Punk's not dead. In fact, it’s not even aging.

By: Nikki Steele

Rancid has the same punk rock energy they always have.

Rancid headlined a show at the Summit Music Hall this weekend (with opener 7 Seconds ) and both bands proved that punk rock is still kickin’.

the stage setup.

the stage setup.

Let’s be honest- the guys from Rancid and 7 Seconds are all older dudes who have been playing for 20+ years. None of these guys look like they’re in their 20s anymore. In fact, it was Lars Frederiksen’s (Rancid guitar/vocals) 44th birthday the day of the show. But what hasn’t aged is the power of their performances. Though  Kevin Seconds (7 Seconds vocals) told us, “we’re out here acting like we're 20, but feeling like we're 60,” you’d never know it. Both sets were full of kicks, spins and punk rock dancing. And this was after both bands had just played Denver’s Riot Fest, Rancid on Saturday and 7 Seconds just eight hours before their Summit set. Colorado usually welcomes out of breath singers, due to our altitude, but no such excuse was needed Sunday night. Neither band put their energy on pause for even a second, and neither did their fans.

The electricity of the punk fans was apparent even at the beginning of Rancid’s set. As Lars started to introduce a song, he got cut off by the crowd screaming his own album titles at him. It didn't take long for the screams to turn into the entire crowd singing “Happy Birthday,” which brought a look of surprise and satisfaction to Lars’ face. He was stoked, and so was everyone around me.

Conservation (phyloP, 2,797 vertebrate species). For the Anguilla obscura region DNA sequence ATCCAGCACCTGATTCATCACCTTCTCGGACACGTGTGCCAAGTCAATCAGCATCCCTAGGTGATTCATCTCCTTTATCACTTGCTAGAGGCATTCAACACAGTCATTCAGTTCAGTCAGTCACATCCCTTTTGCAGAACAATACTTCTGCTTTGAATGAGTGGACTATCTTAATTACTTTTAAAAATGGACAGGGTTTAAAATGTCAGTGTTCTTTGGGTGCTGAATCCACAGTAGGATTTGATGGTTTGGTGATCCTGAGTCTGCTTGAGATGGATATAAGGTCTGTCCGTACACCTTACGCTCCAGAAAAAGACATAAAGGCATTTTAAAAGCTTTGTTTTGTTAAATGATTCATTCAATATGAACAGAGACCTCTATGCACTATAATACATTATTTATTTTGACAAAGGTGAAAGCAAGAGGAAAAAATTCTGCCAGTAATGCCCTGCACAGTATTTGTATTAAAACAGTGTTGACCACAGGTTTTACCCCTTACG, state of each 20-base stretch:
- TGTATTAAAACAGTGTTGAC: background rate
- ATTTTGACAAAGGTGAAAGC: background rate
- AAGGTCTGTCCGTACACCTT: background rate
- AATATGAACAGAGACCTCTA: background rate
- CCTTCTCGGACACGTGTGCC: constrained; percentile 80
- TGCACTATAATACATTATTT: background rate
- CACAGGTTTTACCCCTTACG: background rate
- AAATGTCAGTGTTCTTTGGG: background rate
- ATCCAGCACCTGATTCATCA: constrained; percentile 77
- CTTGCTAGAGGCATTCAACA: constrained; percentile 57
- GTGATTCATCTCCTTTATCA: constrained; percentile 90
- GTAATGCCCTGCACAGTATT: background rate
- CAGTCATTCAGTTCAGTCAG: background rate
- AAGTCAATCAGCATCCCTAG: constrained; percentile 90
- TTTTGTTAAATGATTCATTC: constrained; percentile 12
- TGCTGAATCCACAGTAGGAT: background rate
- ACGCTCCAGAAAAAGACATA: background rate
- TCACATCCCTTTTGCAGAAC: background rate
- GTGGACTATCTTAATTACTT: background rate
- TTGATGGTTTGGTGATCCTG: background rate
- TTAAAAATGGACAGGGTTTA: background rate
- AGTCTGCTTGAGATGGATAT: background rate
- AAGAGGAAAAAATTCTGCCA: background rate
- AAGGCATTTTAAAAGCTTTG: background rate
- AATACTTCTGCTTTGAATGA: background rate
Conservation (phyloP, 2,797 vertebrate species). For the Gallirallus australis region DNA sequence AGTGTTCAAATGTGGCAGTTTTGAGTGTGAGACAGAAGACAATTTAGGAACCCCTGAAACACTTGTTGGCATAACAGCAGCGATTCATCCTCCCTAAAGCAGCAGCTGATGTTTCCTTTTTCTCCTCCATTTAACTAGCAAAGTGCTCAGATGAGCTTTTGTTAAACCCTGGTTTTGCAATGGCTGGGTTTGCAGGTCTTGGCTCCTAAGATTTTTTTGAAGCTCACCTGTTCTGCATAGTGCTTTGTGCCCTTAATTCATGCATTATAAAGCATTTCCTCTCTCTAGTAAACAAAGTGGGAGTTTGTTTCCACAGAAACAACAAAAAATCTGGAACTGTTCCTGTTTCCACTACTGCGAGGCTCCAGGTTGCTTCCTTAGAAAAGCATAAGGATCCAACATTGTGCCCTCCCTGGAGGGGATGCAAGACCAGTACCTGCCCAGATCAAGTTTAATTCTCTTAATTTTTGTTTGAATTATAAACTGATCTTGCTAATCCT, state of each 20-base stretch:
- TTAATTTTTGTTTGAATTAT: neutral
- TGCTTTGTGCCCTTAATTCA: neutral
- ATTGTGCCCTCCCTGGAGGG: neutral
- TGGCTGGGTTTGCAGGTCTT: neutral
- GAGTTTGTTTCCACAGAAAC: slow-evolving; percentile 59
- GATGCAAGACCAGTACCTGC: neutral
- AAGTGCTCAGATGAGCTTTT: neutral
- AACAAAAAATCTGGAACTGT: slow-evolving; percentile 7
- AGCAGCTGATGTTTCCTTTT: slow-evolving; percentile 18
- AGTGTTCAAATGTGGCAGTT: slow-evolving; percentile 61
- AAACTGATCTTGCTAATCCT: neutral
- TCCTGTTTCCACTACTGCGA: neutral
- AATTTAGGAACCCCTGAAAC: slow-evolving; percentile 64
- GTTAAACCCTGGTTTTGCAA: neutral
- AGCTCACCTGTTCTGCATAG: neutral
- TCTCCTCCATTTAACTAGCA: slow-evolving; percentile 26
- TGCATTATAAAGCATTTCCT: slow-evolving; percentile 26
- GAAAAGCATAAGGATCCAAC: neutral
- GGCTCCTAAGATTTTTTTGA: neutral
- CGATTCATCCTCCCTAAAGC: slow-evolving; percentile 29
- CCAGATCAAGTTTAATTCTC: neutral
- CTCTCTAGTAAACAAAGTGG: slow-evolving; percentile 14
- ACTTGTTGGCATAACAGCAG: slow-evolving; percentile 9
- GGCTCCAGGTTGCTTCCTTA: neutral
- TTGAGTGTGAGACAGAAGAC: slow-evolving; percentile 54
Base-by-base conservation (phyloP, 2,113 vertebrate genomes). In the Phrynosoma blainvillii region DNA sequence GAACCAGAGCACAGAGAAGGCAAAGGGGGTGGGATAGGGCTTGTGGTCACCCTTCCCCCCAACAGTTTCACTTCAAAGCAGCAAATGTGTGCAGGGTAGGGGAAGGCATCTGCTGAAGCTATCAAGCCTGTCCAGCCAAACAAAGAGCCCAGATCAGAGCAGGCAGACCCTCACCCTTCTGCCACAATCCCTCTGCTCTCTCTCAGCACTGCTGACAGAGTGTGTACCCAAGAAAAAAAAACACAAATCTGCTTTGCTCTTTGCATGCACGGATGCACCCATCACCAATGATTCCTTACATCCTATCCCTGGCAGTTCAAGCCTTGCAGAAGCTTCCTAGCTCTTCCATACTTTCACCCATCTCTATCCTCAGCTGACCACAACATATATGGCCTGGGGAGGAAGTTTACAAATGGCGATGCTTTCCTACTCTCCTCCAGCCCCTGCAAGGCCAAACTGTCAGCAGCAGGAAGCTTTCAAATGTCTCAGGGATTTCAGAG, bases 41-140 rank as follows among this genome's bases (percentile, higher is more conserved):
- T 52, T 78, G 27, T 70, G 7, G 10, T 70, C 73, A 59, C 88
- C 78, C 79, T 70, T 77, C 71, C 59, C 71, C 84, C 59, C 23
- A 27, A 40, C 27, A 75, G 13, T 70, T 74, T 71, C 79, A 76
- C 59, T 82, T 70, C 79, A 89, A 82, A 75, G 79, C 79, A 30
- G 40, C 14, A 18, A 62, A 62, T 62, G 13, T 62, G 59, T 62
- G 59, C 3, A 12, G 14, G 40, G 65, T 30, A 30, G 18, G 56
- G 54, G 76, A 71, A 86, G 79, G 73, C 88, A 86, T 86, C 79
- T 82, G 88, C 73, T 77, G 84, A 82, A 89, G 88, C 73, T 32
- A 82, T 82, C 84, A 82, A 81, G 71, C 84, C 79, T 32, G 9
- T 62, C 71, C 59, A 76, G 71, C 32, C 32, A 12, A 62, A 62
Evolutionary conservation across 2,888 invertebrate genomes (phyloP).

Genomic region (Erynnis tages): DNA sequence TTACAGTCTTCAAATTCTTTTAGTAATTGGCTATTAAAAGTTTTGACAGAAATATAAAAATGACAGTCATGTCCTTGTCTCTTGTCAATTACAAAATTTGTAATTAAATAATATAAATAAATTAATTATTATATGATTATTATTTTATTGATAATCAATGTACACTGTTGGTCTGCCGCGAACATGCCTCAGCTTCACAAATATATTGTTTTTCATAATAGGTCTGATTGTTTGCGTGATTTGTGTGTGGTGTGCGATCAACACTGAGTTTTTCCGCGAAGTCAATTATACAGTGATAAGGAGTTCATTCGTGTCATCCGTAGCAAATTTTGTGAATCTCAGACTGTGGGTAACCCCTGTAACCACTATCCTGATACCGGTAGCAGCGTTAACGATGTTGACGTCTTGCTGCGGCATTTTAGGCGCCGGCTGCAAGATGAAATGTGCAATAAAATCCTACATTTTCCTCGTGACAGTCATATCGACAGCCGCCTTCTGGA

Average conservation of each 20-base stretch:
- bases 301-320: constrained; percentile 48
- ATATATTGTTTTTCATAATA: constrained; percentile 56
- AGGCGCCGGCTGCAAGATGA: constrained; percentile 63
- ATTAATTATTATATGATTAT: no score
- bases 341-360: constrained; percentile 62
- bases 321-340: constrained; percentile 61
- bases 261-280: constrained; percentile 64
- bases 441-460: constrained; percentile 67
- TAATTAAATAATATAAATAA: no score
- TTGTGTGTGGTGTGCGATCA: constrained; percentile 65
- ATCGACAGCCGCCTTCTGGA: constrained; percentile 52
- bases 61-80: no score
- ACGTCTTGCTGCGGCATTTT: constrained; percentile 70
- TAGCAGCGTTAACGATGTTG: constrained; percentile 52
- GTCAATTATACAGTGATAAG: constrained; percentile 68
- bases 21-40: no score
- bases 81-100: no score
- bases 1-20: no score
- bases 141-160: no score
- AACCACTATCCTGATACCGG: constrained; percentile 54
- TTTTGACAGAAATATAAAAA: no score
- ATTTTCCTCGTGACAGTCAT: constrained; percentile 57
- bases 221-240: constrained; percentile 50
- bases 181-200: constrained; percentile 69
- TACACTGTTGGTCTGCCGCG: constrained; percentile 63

crowd love.

crowd love.

And even when you might have expected things to slow down, they didn’t. At one point, Lars’ amp blew out and the show was paused for ‘technical difficulties.’ Lars shouted, “This is just punk rock!” and proceeded to entertain us with jokes while the roadies worked to get the show going again. Though there wasn’t music happening, everyone was still having a great time.

Sometime after this, a fight broke out in the crowd. Here, Lars actually stopped the set and basically told us that he didn’t care what had happened, that the fight had to stop, and that “this is our time right now, and on our time there is no fighting.” Everyone was quiet. And this is when I had the chance to look around the crowd and realize that one of the most amazing parts of any punk rock show is the fans.

punk rock worship.

punk rock worship.

The crowd was made up of old rockers in their 1991 Rancid shirts, the new punk rock kids whose leather hasn’t even been broken in yet, and a bunch of people wearing Misfit clothes from Hot Topic. And then there were the ones who looked like they didn’t even listen to punk. But no matter which category you fit into, the crowd moved and worked with each other for the rest of the night.

Punk has always been about giving people a place to go to do what they want to do: to dance, to jump around, to mosh, to whatever. The entire crowd moved with the music, from the front of the barricade, to the circle pit in the middle, to the people in the very back of the venue. The mosh pit was crazy; there were even small children moshing! There were crowd surfers flying, people falling down, and beer cans being thrown left and right. The crowd pushed and moved, but when the music stopped, so did all of the chaos, and everyone walked away just fine.

When I left for the night, I couldn’t believe it: Here were these middle-aged guys with a (mostly) middle-aged crowd and everyone was getting down like nothing’s changed. But I guess that's just punk rock for ya.


All photos per the author. This feature was edited for brevity and clarity by BolderBeat.

Watch a Rancid video here: